Tamara Drewe is the kind of film that inspires words like "lark" and "romp." A minor work from sometime major veteran director Stephen Frears (The Queen, High Fidelity), this British pastoral comedy is based on a graphic novel by Posy Simmonds that is itself based on Thomas Hardy's 19th-century novel Far From the Madding Crowd, about a young beauty juggling three suitors.
The titular beauty here — played by recent Bond girl Gemma Arterton — is a onetime ugly duckling who has returned home to her rural English village with a life-altering rhinoplasty and a snazzy job as a London newspaper columnist.
When Tamara arrives — climbing over a split-rail fence clad in a tight tank top and even tighter short-shorts that barely contain her — its sends the men in town into a believable tizzy.
Though Tamara's triumphant return to her native hamlet is a catalyst for much of the plot, the film doesn't entirely revolve around her. Title aside, the most crucial character in this ensemble piece may be Beth (Tamsin Greig), the long-suffering wife of smug, philandering crime-fiction writer Nicholas (Roger Allam), with whom she hosts a writer's retreat at their country home adjacent to the Drewe estate.
Among the figures on the scene are a nebbishy American academic (Bill Camp), who is working on a book about Hardy and develops a crush on the mistreated Beth, and the hunky handyman Andy (Luke Evans), a local who shares a past with Tamara. Further complicating this mix of personalities is sullen rocker Ben (Dominic Cooper, having great fun here after his terrific small role in last year's An Education), an interview subject whom Tamara has lured to her town and to her bed. And rounding out the core cast are a pair of local teens (Charlotte Christie and Jessica Barden) who act as something of a comic Greek chorus — lusting after Ben, resenting Tamara — before forcing themselves into the action, snapping cell phone pictures all the way.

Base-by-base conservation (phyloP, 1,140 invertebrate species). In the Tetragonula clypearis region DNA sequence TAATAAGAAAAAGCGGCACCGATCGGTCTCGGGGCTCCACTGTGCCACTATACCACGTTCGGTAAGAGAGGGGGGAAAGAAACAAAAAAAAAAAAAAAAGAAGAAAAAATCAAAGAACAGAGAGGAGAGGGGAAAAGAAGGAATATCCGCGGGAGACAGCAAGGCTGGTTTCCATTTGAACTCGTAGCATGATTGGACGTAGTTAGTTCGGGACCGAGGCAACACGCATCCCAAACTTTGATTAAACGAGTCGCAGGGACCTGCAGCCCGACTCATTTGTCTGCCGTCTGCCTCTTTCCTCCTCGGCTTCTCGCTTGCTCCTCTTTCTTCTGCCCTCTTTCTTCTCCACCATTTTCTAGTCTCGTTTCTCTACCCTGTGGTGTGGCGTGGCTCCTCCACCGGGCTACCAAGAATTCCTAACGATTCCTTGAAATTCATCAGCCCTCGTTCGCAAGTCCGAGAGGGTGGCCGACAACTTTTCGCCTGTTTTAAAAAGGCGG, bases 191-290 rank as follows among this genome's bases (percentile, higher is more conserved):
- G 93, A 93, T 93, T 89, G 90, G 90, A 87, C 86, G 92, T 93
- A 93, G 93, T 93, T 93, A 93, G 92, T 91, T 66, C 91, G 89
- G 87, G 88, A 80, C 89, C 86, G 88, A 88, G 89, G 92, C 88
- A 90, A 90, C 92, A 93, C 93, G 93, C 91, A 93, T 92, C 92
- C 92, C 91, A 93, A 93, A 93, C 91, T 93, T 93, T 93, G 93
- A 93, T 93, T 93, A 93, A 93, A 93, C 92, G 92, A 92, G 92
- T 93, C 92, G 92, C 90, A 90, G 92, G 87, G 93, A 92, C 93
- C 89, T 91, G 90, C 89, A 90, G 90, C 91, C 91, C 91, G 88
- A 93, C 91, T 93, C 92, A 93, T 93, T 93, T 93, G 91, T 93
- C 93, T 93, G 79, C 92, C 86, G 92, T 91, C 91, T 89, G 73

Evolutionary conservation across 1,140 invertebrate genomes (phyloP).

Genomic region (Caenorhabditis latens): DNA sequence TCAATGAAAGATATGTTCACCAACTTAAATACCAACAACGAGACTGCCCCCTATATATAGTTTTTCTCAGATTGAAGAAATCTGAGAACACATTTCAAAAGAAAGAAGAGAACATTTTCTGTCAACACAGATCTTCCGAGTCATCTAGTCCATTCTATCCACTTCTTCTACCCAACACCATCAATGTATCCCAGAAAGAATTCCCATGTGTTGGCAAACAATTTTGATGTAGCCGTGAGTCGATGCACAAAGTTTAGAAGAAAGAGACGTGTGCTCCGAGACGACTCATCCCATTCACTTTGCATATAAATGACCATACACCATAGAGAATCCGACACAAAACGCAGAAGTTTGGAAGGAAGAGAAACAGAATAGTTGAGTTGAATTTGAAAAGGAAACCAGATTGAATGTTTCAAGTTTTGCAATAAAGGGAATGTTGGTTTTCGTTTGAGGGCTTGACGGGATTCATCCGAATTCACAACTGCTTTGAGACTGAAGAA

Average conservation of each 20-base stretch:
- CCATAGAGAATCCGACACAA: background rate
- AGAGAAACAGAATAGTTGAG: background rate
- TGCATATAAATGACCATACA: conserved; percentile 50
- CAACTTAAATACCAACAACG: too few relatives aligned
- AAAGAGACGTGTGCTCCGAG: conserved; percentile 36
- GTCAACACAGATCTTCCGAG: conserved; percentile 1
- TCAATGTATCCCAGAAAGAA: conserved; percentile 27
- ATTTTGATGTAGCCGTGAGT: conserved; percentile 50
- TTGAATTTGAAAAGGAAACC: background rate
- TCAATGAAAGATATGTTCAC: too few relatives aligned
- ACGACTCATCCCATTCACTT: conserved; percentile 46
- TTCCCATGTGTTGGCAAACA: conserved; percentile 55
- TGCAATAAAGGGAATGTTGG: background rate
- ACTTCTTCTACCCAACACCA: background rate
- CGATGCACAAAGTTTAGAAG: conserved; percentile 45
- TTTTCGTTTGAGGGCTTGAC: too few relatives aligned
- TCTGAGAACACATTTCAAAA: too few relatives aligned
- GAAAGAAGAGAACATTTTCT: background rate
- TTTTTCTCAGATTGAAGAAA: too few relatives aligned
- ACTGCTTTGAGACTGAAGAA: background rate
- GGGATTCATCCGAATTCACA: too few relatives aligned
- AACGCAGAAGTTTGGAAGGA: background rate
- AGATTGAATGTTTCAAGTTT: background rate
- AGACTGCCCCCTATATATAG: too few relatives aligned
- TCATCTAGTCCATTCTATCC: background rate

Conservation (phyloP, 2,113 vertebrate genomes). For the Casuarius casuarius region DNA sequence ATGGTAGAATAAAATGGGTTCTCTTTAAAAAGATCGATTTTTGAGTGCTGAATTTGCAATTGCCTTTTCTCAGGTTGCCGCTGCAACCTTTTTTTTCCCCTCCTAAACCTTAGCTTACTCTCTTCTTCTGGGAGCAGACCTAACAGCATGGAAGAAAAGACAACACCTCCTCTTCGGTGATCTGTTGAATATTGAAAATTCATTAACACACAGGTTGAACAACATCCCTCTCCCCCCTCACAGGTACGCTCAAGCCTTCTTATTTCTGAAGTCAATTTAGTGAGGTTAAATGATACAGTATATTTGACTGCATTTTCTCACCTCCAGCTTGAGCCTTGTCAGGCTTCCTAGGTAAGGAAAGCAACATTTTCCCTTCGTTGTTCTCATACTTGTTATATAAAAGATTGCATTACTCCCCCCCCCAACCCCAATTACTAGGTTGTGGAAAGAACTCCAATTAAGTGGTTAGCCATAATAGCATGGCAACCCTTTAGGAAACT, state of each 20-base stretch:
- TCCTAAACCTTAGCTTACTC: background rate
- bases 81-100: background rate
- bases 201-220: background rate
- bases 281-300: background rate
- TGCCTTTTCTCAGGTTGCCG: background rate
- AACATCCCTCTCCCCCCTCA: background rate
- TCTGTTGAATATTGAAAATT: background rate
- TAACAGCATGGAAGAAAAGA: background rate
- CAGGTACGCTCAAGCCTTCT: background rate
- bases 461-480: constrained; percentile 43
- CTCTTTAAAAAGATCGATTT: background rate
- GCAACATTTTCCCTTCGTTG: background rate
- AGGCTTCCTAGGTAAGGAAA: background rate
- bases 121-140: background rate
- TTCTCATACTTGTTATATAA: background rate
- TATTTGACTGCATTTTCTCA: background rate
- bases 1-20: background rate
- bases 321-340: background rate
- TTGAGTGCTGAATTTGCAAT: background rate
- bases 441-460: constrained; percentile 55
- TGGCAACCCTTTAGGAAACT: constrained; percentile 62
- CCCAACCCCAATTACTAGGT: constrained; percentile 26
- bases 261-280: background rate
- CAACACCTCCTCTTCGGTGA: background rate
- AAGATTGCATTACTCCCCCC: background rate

Though taking place over the course of a year, Tamara Drewe has the feel of one of those weekend party films, in which a bunch of disparate characters are thrown together at an isolated location and forced to deal with various complications.
The film doesn't really amount to much. The satire here is mild and on the surface, the performances are broad, and the cartoon-rustic atmosphere is reminiscent of Babe without that film's dry wit. But the film is ably directed and ultimately quite agreeable, with Greig providing a useful point of audience identification and Arterton providing the visual spectacle her role demands.
Ultimately, Tamara Drewe is a decent bet — and nothing more — for grown-up moviegoers who want something light but (sort of) smart and with a little sex in it.
Opening Friday, December 3rd